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At UPMC Children's Hospital of Pittsburgh, we believe parents and guardians can contribute to the success of this procedure and invite you to participate. Please read the following information to learn about the procedure and how you can help.
The larynx (LARE-inks), or voice box, is an organ in the neck that contains the vocal folds, also known as the vocal cords. Vocal folds are used to produce speech, sounds and singing. Vocal folds also protect the doorway into the trachea (TRAKE-ee-uh), which is also known as the airway or windpipe. Sometimes redness or bumps can be seen on the vocal folds during a videostroboscopy, which can be a sign of a problem with your child’s voice and breathing abilities.
The voice box works when the diaphragm (DIE-uh-fram) contracts and flattens as the lungs fill with air on inhalation (breathing in). When you exhale (breathe out), the air in the lungs goes up through the trachea to the voice box. The vocal folds (vocal cords) in the voice box stay open when you breathe and then close when you produce sound. Air bursting through the vocal cords causes them to vibrate and produce voice.
A videostroboscopy examination evaluates the structure of the throat and voice box (larynx) while your child is asked to speak. Your child’s otolaryngologist or ENT doctor and a speech-language pathologist will perform the procedure using a thin, flexible tube called an endoscope, which is an instrument that combines a camera and fiber-optic strobe light. The endoscope is connected to a video monitor and recorder. The light from the endoscope shines into the voice box so the doctor and the speech language pathologist can see the motion of the vocal folds while speaking. This procedure allows the doctor to see how your child’s vocal folds are working.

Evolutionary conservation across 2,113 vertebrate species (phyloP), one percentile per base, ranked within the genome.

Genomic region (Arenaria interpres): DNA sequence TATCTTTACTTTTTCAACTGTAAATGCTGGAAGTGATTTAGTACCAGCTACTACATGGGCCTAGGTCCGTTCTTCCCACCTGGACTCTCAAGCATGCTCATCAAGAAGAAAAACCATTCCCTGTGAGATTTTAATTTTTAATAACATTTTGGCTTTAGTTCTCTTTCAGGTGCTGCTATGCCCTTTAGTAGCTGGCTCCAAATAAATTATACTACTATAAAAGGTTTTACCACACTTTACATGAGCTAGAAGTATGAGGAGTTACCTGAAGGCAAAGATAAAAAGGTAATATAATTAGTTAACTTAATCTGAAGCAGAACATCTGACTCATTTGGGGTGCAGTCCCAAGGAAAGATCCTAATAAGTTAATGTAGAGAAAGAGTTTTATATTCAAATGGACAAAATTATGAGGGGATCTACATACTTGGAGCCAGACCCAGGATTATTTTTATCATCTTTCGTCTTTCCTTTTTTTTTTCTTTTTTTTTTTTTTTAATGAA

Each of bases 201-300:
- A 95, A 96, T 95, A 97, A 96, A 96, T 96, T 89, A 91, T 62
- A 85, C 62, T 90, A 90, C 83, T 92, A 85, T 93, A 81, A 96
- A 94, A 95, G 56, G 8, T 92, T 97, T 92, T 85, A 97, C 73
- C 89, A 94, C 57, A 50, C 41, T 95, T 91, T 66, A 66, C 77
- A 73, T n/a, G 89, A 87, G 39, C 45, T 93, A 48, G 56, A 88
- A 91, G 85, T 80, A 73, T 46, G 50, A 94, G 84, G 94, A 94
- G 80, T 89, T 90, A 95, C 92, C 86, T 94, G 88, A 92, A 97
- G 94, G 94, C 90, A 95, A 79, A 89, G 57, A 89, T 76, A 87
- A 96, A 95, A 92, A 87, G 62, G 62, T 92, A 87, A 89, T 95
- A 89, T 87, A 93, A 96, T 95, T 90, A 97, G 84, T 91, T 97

There is no special preparation needed before the videostroboscopy.
A Parent’s/Guardian’s Role
The most important role of a parent or guardian is to help your child stay calm and relaxed before the procedure. The best way to help your child stay calm is for you to stay calm.
Your child will be moved to a room in the voice clinic equipped with an examination chair.
After the Videostroboscopy
At-Home Care And Follow-Up Visits
If your child has any special needs or health issues you feel the doctor needs to know about, please call the Department of Audiology and Speech-Language Pathology at Children’s Hospital before the procedure and ask to speak with a nurse. It is important to notify us in advance about any special needs your child might have.
Children's Hospital's main campus is located in the Lawrenceville neighborhood. Our main hospital address is:
UPMC Children’s Hospital of Pittsburgh
One Children’s Hospital Way
4401 Penn Ave.
Pittsburgh, PA 15224
In addition to the main hospital, Children's has many convenient locations in other neighborhoods throughout the greater Pittsburgh region.
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Interested in giving to Children's Hospital? Support the hospital by making a donation online, joining our Heroes in Healing monthly donor program, or visiting our site to learn about the other ways you can give back.